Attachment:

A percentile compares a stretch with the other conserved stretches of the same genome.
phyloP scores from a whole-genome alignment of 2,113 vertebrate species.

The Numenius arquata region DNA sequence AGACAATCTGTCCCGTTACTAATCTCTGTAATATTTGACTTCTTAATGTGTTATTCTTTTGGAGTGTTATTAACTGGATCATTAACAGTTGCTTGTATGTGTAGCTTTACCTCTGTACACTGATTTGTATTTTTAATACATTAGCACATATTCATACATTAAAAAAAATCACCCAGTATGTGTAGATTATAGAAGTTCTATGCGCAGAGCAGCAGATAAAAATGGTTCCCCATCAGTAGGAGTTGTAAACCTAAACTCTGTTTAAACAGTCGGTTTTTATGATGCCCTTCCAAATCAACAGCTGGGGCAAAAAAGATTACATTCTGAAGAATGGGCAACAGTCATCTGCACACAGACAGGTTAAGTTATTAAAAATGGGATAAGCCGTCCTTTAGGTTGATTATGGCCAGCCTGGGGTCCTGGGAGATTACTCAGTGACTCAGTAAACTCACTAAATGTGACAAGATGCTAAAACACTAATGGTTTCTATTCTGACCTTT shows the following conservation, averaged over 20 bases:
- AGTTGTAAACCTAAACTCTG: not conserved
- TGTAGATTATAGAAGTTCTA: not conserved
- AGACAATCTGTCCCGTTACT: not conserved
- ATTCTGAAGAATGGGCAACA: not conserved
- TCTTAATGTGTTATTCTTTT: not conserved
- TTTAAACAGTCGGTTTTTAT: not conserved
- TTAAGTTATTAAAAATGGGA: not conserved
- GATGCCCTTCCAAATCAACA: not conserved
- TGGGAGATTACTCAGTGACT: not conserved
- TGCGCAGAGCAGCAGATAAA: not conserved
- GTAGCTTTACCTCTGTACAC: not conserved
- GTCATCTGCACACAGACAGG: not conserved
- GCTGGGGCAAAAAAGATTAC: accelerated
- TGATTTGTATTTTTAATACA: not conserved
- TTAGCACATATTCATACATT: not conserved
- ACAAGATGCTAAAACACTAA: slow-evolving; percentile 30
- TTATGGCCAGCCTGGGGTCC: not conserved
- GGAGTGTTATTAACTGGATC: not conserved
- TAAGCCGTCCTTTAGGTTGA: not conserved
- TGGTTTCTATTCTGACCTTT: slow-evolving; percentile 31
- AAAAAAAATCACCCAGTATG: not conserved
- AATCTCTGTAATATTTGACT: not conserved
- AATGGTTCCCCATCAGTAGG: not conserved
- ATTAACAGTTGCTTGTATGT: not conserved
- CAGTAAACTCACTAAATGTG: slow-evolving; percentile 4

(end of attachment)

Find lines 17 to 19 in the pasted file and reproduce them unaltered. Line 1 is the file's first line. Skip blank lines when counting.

- TGATTTGTATTTTTAATACA: not conserved
- TTAGCACATATTCATACATT: not conserved
- ACAAGATGCTAAAACACTAA: slow-evolving; percentile 30